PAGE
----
Reversing the district court, the Third Circuit panel stated, “it is readily apparent that the damage to U.S. Energy’s wells was not caused by an “occurrence,” defined in the policy as “an accident,” which implies a degree of fortuity not present in a claim for faulty workmanship based on both the Pennsylvania Supreme Court’s 2006 decision in Kvaerner Metals Div. of Kvaerner, U.S. v. Commercial Union Ins. Co., 908 A.2d 888 (Pa. 2006), and the Third Circuit’s own 2019 decision in Sapa Extrusions, Inc. v. Liberty Mut. Ins. Co., 939 F.3d 243, 256 (3d Cir. 2019). The Circuit panel further rejected the district court’s view that a failure to perform “in a workmanlike manner” differed from the concept of “faulty workmanship” because “the Supreme Court of Pennsylvania’s holding in Kvaerner – and our application of Kvaerner in Sapa – were premised on the logic that poor workmanship is too “foreseeable to be considered an accident,” rather than on labels or special words.”
The Circuit also rejected the district court’s view that the UREC endorsement displaced the underlying policy’s “occurrence” requirement. Concluding that the policy and endorsement “are best read together as retaining the requirement,” the Circuit noted that “no provision in the endorsement implicitly, let alone expressly, repudiates the “occurrence” requirement.” In fact, the panel noted that the UREC endorsement “expressly requires ‘property damage,’ which, under the underlying policy, is covered only if it is caused by an ‘occurrence.’” Thus, the UREC endorsement incorporates the “occurrence” requirement through the “property damage” requirement. Finding no “occurrence,” the Circuit did not reach the question of whether the underlying claim involved 53 separate “occurrences” as opposed to a single “occurrence”.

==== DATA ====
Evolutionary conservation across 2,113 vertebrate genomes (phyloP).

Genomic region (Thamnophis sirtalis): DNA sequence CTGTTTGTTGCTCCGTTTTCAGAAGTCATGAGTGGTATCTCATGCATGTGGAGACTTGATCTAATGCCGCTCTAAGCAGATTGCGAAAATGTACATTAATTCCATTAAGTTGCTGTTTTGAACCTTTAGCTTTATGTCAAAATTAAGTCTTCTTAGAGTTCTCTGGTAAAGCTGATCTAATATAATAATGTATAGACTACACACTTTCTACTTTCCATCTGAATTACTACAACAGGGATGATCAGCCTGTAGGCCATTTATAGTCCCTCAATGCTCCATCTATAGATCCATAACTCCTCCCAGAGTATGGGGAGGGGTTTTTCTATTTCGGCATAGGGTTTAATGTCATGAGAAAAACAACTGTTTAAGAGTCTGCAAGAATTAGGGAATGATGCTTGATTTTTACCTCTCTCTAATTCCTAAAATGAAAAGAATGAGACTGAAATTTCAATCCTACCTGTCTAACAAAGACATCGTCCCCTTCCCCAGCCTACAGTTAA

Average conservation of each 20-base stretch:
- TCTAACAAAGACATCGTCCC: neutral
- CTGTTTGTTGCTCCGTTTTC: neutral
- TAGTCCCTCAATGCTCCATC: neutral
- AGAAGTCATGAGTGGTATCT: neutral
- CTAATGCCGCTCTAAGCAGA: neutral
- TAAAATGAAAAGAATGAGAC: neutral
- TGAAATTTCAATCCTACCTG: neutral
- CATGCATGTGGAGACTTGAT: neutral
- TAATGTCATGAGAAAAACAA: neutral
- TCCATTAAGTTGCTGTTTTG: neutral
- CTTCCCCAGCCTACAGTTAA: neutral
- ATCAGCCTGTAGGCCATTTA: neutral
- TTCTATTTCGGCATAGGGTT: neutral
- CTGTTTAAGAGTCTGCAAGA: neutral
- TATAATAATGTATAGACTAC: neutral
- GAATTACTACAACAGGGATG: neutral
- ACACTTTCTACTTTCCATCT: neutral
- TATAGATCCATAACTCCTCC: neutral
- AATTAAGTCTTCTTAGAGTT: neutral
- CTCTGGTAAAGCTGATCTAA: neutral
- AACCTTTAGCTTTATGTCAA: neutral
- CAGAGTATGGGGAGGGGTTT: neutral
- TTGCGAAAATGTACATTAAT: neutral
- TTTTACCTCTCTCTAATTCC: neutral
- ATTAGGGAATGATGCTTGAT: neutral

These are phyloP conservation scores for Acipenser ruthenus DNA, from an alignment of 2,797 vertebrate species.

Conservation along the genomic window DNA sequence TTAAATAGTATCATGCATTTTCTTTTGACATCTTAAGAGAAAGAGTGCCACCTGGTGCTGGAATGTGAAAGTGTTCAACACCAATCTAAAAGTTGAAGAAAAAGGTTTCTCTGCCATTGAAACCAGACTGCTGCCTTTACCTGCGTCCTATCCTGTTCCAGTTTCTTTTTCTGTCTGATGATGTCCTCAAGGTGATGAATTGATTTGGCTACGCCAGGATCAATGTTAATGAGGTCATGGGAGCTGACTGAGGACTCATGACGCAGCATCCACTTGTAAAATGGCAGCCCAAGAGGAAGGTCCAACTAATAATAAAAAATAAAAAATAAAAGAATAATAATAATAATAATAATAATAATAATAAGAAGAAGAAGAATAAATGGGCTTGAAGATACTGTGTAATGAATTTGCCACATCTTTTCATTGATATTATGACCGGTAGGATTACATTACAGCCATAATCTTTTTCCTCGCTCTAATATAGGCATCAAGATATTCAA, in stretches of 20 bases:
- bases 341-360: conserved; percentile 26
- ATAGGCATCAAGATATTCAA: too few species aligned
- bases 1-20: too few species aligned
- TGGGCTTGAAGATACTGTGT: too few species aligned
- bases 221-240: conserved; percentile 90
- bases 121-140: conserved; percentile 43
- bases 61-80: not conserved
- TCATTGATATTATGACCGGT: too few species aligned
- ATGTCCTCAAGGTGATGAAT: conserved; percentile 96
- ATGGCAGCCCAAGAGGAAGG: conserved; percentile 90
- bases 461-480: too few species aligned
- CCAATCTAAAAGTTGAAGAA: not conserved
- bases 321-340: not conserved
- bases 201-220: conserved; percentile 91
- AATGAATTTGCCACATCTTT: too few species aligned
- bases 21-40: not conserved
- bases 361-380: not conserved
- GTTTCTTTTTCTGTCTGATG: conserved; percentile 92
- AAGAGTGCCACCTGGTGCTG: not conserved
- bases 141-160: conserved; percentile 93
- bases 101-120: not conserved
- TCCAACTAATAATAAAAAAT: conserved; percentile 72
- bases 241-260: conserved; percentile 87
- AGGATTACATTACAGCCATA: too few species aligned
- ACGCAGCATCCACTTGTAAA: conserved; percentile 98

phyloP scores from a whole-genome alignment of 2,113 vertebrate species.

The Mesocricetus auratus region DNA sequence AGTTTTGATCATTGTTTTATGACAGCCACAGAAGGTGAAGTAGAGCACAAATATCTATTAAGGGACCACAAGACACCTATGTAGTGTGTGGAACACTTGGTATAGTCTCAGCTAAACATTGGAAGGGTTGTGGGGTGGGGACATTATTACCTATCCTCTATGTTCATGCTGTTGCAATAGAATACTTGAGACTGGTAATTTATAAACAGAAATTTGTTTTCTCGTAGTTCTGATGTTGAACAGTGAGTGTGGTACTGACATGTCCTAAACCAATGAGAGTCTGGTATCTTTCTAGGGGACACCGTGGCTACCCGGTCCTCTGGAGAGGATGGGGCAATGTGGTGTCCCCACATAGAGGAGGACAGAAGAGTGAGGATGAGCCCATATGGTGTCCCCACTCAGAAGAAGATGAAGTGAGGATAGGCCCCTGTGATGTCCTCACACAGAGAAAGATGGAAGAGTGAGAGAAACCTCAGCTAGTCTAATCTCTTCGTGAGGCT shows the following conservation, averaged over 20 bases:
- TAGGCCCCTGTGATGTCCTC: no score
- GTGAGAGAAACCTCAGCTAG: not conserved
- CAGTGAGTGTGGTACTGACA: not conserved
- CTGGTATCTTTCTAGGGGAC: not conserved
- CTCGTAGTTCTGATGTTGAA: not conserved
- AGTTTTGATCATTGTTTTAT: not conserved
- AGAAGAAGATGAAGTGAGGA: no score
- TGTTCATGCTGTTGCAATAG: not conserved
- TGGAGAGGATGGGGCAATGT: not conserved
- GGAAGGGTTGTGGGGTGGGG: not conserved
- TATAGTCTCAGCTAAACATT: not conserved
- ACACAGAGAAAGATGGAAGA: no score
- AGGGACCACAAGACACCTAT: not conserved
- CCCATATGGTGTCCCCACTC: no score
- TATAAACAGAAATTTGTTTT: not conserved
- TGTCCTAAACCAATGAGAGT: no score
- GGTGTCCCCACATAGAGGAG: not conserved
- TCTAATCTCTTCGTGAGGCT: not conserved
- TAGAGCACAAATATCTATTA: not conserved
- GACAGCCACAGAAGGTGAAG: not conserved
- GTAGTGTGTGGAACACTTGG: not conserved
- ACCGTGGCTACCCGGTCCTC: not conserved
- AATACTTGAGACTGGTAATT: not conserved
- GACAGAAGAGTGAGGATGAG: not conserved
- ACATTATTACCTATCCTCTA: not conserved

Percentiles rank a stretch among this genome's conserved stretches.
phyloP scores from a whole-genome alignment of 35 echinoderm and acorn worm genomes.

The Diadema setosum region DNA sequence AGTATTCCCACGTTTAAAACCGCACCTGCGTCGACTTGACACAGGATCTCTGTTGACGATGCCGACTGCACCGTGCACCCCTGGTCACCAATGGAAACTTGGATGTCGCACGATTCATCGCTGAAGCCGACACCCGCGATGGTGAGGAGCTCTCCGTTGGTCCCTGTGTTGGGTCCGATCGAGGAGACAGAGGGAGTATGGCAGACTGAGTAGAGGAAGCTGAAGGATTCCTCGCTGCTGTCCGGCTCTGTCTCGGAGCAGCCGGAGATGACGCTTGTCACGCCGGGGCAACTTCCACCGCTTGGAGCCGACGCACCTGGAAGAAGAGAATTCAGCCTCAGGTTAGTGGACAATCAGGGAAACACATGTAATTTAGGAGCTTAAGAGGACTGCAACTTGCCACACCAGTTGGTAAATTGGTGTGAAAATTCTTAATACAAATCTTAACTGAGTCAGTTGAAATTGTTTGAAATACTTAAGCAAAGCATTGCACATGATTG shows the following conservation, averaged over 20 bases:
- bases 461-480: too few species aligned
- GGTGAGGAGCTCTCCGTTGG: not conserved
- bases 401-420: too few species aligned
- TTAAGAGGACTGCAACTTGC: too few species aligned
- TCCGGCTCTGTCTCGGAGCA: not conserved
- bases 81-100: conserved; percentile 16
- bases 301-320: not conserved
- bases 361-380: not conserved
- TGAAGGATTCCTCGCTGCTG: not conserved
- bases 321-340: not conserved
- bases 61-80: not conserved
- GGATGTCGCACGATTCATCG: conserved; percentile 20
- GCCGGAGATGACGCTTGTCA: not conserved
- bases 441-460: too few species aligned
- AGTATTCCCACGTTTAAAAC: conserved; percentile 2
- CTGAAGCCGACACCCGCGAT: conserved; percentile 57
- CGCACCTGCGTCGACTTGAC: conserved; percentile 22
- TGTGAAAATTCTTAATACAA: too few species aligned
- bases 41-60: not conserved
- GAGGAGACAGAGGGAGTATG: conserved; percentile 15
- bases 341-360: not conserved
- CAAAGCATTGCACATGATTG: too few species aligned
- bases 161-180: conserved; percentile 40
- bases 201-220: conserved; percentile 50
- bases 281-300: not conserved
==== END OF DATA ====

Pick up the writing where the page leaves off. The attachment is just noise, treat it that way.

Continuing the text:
This case is yet another example of how the precedent established by the Pennsylvania Supreme Court in Kvaerner and applied by the Third Circuit in Sapa continues to result in decisions that claims of faulty workmanship do not constitute an “occurrence” under CGL policies.
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Alan S. Miller - Practice Chair
Alan has more than thirty-eight years of experience in complex litigation and counseling, concentrating in the areas of environmental law, insurance coverage and bad faith, and commercial litigation. He chairs the firm’s Environmental and Energy Law practice and the Insurance Coverage and Bad Faith Litigation Practice.
Alan’s environmental law practice has involved counseling, litigation and alternative dispute resolution of matters involving municipal, residual, and hazardous waste permitting and compliance, contribution and cost recovery actions under CERCLA and related state statutes, claims for natural resource damages, contamination from leaking underground storage tanks, air and water pollution regulatory permitting and enforcement actions, oil and gas drilling compliance and transactions, and real estate transactions involving contaminated and recycled industrial sites.